I guess I've gone slightly OT here, so I'll summarise: Herd mentality due to poor guidance, peer pressure among engineers and the societal pressure to stand out (for securing jobs) is a big culprit here


> I'm not joking about these, job-hunting season is starting and I've seen resume of other students mention all this.

Be very careful with this. At a company I used to work for, the hiring managers started to have a negative view of Indians as they became known for their inflated resumes.


A year ago I was required to hire two developers from TCS. One pattern I noticed is that a lot of developers from TCS, when they don't know the answer to a question, just answer a different question. Another Indian that I did hire, explained that this is a product from Indian culture where not knowing something is seen as a weakness, so people don't want to admit they don't know something, and hide it by answering something else and hoping for the best. I really strongly prefer developers who know and are honest about their limitations. Nobody knows everything, so it's fine if you say you don't know. That makes it a learning opportunity. That opportunity gets closed off when you pretend to know something you don't.

This makes it really hard to hire people from TCS. I did eventually find two good ones, fortunately.


...two good people, fortunately. FTFY.


your tshirt is in the mail


For more background on this, if you have the time, watch this movie:

https://en.wikipedia.org/wiki/3_Idiots


Nope. As the parent comment said, there is lack of guidance and mentorship. Many people are unaware of the spam they are creating and genuinely believe what they are doing is acceptable.

Culturally, India is not really homogenous so I can't say anything for the 1.34 billion people but at least in the region I live in, cheating is normalized since first grade. Be it contests, exams or any other status games. Shortcuts are encouraged. There is little incentive for anyone to play fair. Schools want to look good on paper and competitive so they help students cheat, pay for false advertisements and enrollment. Parents do the same and well, kids will learn it if you incentivise that.

For the job seeking, it's pretty much desperation and high unemployment rate.


Certainly there are cultures where this holds to some extent. However, the spammy PR, the low-effort oncoming nature that is being discussed is not associated with folks from this culture, as much as it is by some commonly prevalent sentiment in CS colleges, which generally move you to be proactive, get your name known, have a colorful (green) github commit frequency chart (?), and other faux markers of excellence which (are believed to ) increase the chance of getting hired for good positions.


> Different cultures definitely consider different things to be acceptable / polite / etc in the same situation (e.g., do you take your shoes off when entering another person's house?). I've heard that there's groups of Indians (possibly the descendants of certain castes?) that place a high value on entrepreneurship and that "go get'em" attitude you often see in motivated sales / business people.

I have been told something to this effect. That some families, for example, are "business oriented" and raise their children to view everything as negotiable and for the taking. While other families may be focused on engineering or something else. It fits with strong parental involvement there, and the expectation that the children must support the prior generation. Easiest to push children in a direction you know. Basically multi-generational career goals.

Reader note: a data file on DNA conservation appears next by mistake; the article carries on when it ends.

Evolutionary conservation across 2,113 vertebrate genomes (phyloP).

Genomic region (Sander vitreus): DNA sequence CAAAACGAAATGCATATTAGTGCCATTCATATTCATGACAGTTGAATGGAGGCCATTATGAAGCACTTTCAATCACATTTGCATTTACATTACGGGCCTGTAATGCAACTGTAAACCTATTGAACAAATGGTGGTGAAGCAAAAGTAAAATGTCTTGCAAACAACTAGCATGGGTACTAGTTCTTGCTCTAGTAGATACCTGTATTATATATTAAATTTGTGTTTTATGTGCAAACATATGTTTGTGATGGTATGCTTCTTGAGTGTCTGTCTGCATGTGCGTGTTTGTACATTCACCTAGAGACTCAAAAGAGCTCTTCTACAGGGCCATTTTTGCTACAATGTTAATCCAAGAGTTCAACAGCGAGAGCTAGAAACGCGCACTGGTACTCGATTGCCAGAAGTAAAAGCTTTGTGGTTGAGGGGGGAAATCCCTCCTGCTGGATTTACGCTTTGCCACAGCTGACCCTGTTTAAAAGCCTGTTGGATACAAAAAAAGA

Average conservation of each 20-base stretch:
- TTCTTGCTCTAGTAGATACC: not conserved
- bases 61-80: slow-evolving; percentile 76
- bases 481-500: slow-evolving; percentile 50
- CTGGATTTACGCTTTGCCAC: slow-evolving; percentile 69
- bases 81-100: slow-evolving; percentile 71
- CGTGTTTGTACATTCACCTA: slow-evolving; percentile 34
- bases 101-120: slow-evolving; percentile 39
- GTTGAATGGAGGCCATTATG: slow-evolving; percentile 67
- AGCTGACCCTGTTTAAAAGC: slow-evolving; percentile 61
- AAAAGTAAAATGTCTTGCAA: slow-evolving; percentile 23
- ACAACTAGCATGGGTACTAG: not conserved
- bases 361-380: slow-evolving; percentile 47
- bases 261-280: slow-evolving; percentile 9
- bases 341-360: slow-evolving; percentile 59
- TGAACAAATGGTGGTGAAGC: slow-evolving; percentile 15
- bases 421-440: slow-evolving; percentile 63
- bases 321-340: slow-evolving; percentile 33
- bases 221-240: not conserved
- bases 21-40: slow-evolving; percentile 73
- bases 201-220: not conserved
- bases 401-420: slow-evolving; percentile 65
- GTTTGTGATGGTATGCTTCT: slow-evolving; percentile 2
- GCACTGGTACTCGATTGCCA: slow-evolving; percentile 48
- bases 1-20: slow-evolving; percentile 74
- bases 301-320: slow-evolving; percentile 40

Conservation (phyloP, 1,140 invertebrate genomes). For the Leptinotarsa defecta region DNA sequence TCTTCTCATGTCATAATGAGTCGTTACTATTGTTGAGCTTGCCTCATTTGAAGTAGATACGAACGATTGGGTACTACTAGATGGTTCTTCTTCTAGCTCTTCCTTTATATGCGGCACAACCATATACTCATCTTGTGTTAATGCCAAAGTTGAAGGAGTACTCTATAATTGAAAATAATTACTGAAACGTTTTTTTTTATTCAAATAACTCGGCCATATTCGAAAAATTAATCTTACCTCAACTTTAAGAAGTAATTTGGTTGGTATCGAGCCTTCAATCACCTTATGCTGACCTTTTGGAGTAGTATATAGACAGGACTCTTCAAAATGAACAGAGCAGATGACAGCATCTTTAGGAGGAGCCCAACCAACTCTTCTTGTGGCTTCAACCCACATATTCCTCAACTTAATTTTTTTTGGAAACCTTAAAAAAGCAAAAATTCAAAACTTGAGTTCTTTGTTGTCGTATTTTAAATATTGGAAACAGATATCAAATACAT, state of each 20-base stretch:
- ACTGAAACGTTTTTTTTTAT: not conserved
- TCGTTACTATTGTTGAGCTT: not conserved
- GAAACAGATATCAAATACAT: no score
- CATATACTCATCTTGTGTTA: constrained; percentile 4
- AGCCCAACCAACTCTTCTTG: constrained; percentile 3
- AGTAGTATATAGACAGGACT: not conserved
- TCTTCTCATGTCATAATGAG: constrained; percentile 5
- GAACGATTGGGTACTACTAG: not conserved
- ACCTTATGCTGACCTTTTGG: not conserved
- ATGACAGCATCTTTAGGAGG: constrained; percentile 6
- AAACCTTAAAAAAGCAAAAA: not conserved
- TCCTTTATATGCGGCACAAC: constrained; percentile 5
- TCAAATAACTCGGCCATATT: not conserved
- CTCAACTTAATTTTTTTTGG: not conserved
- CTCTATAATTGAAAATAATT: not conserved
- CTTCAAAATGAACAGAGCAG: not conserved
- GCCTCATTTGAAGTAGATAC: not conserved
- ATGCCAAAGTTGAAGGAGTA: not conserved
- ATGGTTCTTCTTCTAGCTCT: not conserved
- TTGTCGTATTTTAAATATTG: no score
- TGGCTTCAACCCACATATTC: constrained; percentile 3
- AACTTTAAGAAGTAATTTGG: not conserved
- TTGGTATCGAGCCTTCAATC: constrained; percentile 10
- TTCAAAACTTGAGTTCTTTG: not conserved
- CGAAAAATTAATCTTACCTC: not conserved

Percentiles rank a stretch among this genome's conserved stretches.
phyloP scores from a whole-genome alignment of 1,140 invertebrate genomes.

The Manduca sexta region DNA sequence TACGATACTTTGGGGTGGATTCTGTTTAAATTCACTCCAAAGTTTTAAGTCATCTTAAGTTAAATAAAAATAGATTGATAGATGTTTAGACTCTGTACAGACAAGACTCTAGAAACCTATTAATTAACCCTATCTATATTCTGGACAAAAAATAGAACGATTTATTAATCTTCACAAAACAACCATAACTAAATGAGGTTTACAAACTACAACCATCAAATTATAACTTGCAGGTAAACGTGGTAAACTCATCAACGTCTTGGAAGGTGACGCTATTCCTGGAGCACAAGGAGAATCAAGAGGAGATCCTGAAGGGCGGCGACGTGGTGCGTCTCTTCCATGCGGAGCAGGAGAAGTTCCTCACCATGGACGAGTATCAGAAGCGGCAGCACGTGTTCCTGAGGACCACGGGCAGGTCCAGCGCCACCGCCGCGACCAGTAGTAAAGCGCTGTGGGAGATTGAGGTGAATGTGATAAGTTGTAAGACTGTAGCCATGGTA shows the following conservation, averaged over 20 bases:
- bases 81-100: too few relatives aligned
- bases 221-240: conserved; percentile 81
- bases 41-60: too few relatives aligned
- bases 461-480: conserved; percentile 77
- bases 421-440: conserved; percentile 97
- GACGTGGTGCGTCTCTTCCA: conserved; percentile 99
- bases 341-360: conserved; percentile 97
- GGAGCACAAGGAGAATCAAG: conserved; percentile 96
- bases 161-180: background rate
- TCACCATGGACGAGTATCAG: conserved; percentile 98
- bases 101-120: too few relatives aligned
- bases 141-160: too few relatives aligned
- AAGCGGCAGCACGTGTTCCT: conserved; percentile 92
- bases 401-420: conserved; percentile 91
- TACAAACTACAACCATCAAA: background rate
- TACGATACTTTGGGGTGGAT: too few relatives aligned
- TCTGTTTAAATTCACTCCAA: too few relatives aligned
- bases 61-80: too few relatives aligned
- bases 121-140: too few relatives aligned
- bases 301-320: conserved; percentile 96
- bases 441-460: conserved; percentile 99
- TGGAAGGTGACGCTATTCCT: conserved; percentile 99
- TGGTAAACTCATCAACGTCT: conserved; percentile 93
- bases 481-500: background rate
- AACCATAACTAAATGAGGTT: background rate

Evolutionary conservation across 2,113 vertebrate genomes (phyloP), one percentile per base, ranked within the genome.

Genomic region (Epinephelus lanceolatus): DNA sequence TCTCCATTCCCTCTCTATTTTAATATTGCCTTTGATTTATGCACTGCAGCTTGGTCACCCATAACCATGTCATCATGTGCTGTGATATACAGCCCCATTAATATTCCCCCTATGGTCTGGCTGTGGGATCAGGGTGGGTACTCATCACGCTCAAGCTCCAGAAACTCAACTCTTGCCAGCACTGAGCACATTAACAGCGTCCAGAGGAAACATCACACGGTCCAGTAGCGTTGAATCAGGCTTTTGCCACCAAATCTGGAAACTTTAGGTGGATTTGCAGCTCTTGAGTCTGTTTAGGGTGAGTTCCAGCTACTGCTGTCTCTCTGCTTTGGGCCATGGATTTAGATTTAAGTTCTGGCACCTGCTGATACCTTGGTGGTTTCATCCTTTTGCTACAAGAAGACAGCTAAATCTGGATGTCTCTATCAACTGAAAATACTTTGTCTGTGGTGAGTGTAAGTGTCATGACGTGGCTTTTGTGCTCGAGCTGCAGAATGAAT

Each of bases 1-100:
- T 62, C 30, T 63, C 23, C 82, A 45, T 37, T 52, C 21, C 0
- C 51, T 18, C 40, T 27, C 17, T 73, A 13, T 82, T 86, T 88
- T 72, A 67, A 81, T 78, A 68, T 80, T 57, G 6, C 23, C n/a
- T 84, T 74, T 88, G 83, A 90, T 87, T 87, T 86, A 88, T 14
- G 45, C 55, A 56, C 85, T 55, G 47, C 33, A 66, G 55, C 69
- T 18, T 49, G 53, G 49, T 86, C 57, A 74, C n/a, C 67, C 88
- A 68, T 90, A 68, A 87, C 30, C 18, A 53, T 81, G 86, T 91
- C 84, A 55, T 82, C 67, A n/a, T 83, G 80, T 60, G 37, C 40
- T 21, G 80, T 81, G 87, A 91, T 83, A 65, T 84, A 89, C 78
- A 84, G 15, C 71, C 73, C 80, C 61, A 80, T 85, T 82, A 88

Unfortunately the largest demographic always gets demonized even if spam is not just limited to a particular group.

Through sheer scale, spammers of Indian origin may be more noticeable than others and thus reinforcing the stereotype.


Eh, I would the say the ratio itself looks bad here. I am always surprised by how normalized and acceptable spamming is in the form of whatsapp forwarding. It's truly frightening watching my family use facebook and whatsapp groups. The spam to content ratio is like 10:1 or heck 20:1. Maybe even worse. .


I am guessing you havent been on the internet 20 years ago when Indians were barely on the internet and email spam and forwarding was a huge thing.

The issue was solved by Google (and others) stepping up their spam detection game. The spam problem can and should be stopped with the technology, but I am not sure if Facebook has the motivations to do this.


>I'm college student (graduating in about 8 months) and I'll highlight that there's a very massive guidance problem here. Enthusiastic students have no one to mentored and direct them and it makes them act on lot of bad advice.

Hey, I'd like to help if possible. I'd probably not have the time to mentor, but I can help with learning resources. All my books are free to read online (https://github.com/learnbyexample/scripting_course#ebooks) and I have lots of bookmarks collected over the years. For example, Python(https://learnbyexample.github.io/py_resources/) and CS(https://github.com/learnbyexample/curated_resources/blob/mas...)

If you are interested, connect with me on twitter (https://twitter.com/learn_byexample) or mail me on gmail (use HN username)

PS: I'm Indian too, but I don't think that'll necessarily help here.


This is exactly the kind of spam we’re talking about. And I saw the repositories.


Man, they're awful :(

I looked into Python and regex